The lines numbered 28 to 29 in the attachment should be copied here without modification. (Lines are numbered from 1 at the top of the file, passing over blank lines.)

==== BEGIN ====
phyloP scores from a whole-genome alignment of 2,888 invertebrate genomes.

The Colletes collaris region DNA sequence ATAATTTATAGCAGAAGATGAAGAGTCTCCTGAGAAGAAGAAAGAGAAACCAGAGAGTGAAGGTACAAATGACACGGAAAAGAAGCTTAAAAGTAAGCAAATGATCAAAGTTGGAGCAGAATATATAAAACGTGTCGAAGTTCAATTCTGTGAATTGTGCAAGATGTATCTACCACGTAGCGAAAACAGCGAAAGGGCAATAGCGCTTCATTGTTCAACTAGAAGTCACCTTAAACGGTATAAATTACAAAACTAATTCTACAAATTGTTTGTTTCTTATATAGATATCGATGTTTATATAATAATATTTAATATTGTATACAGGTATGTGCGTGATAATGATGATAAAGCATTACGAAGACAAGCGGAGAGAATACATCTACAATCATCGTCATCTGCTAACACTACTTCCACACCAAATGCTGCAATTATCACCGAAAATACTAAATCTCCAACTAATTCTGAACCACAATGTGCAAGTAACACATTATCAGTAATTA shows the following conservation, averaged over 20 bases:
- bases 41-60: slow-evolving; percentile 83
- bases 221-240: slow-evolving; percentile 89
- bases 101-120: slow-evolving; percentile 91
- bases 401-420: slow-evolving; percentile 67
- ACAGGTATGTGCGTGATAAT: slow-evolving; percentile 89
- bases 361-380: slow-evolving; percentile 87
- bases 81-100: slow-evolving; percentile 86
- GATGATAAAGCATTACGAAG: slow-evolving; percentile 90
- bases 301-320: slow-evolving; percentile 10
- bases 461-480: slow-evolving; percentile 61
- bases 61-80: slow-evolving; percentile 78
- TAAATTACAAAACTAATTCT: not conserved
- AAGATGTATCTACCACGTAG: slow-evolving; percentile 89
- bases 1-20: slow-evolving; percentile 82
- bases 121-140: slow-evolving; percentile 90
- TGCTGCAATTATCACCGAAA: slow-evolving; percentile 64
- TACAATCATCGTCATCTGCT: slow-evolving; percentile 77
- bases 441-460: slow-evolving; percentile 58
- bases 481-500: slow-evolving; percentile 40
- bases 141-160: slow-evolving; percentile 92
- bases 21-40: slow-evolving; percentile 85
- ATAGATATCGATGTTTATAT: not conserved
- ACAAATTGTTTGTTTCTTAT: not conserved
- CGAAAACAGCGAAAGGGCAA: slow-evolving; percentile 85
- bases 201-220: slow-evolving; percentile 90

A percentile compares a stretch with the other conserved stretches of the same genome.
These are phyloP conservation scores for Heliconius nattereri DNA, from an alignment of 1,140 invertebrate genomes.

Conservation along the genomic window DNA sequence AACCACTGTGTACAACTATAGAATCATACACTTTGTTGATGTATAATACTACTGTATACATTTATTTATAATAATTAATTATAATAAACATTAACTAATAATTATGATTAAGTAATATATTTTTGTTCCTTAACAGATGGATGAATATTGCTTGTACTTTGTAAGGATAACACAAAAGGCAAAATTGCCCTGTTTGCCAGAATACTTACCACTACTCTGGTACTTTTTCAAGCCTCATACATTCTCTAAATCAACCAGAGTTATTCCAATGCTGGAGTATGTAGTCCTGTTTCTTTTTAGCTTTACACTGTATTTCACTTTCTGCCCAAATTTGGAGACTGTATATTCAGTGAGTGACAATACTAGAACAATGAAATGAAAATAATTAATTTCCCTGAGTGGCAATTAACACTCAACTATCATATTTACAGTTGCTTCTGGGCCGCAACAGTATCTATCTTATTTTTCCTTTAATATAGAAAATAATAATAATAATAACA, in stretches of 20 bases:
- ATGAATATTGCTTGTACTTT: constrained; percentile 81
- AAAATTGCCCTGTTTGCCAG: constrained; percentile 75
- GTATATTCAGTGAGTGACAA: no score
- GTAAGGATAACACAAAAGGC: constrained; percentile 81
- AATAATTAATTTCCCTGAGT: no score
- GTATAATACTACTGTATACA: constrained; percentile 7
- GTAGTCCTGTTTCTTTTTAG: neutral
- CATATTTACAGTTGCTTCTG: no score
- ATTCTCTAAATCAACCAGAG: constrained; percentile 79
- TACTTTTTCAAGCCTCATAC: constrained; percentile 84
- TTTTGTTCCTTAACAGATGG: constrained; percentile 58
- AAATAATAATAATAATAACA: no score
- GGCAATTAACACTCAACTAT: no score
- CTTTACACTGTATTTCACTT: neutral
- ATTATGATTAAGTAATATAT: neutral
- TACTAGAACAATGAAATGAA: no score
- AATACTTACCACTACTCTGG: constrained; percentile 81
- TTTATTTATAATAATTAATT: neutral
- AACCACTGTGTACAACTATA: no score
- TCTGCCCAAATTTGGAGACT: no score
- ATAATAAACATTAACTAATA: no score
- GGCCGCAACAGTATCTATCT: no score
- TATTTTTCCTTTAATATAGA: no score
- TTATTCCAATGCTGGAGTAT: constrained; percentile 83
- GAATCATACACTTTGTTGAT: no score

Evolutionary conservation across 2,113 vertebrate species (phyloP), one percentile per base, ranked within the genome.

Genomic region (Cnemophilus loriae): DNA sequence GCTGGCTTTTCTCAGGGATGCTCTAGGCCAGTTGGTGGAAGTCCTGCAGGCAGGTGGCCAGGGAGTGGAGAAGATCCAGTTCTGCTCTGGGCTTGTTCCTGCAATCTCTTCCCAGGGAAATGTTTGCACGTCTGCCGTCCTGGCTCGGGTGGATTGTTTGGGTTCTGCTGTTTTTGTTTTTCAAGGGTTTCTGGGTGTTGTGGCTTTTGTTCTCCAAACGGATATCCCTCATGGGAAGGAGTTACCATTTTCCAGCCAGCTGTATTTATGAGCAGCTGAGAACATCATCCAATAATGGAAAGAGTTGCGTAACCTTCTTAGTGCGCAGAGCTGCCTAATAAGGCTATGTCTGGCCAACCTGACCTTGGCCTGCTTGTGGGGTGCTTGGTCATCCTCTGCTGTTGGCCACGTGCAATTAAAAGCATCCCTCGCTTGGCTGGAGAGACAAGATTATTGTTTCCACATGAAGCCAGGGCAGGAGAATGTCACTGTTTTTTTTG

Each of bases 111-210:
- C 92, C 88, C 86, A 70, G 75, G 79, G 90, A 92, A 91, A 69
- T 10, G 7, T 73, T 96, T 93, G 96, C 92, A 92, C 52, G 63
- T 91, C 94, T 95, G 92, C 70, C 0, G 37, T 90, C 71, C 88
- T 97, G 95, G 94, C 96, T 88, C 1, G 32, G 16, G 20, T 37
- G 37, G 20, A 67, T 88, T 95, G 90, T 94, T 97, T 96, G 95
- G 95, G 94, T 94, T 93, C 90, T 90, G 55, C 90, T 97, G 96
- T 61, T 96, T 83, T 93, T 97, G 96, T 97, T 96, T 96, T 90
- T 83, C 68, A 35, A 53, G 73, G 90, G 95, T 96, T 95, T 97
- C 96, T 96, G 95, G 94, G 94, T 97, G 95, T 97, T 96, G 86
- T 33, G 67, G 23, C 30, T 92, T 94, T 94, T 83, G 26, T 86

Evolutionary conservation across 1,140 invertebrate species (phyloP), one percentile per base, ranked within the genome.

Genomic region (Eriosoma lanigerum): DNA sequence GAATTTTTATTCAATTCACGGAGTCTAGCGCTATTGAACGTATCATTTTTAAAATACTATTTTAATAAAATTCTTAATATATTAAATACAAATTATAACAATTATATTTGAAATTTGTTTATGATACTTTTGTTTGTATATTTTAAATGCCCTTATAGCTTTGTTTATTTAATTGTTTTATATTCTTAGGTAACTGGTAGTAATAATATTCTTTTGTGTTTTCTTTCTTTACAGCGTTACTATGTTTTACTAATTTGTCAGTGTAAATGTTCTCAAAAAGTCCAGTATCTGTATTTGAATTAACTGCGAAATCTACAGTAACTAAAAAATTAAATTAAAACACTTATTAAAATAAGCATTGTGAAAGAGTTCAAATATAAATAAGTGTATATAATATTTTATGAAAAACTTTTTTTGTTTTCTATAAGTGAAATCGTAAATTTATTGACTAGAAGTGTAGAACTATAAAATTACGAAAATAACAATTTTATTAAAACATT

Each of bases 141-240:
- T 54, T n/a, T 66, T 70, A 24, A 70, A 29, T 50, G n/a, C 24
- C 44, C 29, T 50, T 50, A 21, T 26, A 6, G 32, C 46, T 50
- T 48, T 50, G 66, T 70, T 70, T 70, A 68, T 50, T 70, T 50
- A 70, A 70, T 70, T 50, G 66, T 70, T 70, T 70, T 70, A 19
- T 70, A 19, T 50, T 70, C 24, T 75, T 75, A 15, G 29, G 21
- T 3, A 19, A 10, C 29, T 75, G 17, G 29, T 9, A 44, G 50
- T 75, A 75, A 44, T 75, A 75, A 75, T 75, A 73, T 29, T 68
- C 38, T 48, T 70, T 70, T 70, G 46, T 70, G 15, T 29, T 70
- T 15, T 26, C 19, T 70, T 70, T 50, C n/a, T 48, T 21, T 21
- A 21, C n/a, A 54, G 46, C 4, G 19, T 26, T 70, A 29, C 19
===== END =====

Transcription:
A percentile compares a stretch with the other conserved stretches of the same genome.
These are phyloP conservation scores for Heliconius nattereri DNA, from an alignment of 1,140 invertebrate genomes.